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Russian scientists achieve nuclear battery breakthrough



If you've ever had the battery unexpectedly go flat in your mobile phone or watch you'll understand how frustrating it can be. More importantly, current battery technology used in cardiac pacemakers means that invasive procedures are needed to replace depleted batteries. But these frustrations could be a thing of the past if a new nuclear battery technology becomes viable.

Russian researchers from the Moscow Institute of Physics and Technology (MIPT), the Technological Institute for Superhard and Novel Carbon Materials (TISNCM), and the National University of Science and Technology MISIS have optimised the design of a nuclear battery- generating power from the beta decay of nickel-63, a radioactive isotope.
Early indications are that the battery packs around 10 times more energy per gram than the specific energy of commercial chemical cells.
(Image via the Moscow Institute of Physics and Technology).

Early indications are that this nuclear battery packs about 3,300 milliwatt-hours of energy per gram, which is more than in any other nuclear battery based on nickel-63, and 10 times more than the specific energy of commercial chemical cells.

Finding the right battery for the job

Ordinary batteries typically use so-called redox chemical reactions, producing high power density- that is, the ratio between the power of the generated current and the volume of the battery. However, ordinary batteries tend to discharge this large amount of power in a short amount of time. This makes them suitable for stand-alone items that require relatively high-power discharge, and where the batteries can easily be changed (e.g. torches, hand-held electronic devices).

For items where batteries cannot be easily changed (such as cardiac pacemakers) an alternative type of battery is required which can release energy slowly and consistently over years and even decades.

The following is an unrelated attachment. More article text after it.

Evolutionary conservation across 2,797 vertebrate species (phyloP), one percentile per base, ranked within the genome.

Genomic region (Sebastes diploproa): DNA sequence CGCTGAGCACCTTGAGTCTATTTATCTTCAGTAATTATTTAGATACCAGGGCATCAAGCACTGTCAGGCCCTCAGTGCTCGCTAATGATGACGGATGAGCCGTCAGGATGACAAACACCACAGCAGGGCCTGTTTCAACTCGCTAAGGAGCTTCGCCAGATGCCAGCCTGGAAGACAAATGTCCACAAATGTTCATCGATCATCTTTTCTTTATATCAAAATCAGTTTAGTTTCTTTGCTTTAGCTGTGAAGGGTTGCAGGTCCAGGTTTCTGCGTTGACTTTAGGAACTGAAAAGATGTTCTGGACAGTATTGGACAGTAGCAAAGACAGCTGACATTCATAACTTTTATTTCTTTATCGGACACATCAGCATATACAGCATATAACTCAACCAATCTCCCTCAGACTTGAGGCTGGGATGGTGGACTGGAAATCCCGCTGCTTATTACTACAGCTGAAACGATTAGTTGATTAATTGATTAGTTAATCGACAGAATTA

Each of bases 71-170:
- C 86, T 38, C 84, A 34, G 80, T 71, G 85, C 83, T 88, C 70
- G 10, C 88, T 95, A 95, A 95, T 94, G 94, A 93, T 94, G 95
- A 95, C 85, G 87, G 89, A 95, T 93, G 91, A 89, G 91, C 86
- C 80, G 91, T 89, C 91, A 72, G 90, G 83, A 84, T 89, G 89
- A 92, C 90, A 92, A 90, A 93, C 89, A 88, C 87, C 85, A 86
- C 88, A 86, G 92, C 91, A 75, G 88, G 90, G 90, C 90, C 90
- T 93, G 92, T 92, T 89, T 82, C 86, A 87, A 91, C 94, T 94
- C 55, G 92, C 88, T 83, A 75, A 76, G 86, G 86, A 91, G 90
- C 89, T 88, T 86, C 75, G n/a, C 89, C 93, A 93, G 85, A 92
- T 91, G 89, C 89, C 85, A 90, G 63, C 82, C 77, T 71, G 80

It’s in such applications that this new nuclear-powered battery could be used.

Nuclear-powered batteries are not new. They’ve been around since 1913, when Henry Moseley invented the first power generator based on radioactive decay. Fast-forward to 1953 and Paul Rappaport had proposed the use of semiconducting materials to convert the energy of beta decay into electricity. These batteries powered by beta decay came to be known as betavoltaics. Whilst betavoltaics have a long life-span- their power density remained low. They did find limited use in cardiac pacemakers, but were phased out in favour of cheaper lithium-ion batteries, despite the latter having shorter lifespans.

Fast forward again to today, and it looks like the team of Russian scientists could have found a solution, thus creating a nuclear battery with both high power density, and a long lifespan.

What’s the breakthrough?

To quote the Moscow Institute of Physics and Technology (MIPT) directly:

“A research team led by Vladimir Blank, the director of TISNCM and chair of nanostructure physics and chemistry at MIPT, came up with a way of increasing the power density of a nuclear battery almost tenfold. The physicists developed and manufactured a beta voltaic battery using nickel-63 as the source of radiation and Schottky barrier-based diamond diodes for energy conversion. The prototype battery achieved an output power of about 1 microwatt, while the power density per cubic centimetre was 10 microwatts, which is enough for a modern artificial pacemaker. Nickel-63 has a half-life of 100 years, so the battery packs about 3,300 milliwatt-hours of power per 1 gram – 10 times more than electrochemical cells.”

Meeting the manufacturing challenge

The nuclear battery prototype consists of 200 diamond converters interlaid with nickel-63 and stable nickel foil layers (see image below).
The nuclear battery prototype consists of 200 diamond converters interlaid with nickel-63 and stable nickel foil layers.
(Image via the Moscow Institute of Physics and Technology).

The challenge of manufacturing of this new battery technology lies in the fabrication of a large number of the diamond conversion cells with a complex internal structure. To meet this challenge, research from TISNCM and MIPT developed a unique technology for synthesizing thin diamond plates on a diamond substrate and splitting them off to mass-produce ultrathin converters.

From prototype to reality

The team intend to continue investigating ways to improve the battery design and options to scale-up production further. To quote MIPT again:

“The researchers are planning to continue their work on nuclear batteries. They have identified several lines of inquiry that should be pursued. Firstly, enriching nickel-63 in the radiation source would proportionally increase battery power. Secondly, developing a diamond p-i-n structure with a controlled doping profile would boost voltage and therefore could increase the power output of the battery at least by a factor of three. Thirdly, enhancing the surface area of the converter would increase the number of nickel-63 atoms on each converter.”

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Russian scientists achieve nuclear battery breakthrough - Time to read 4 min
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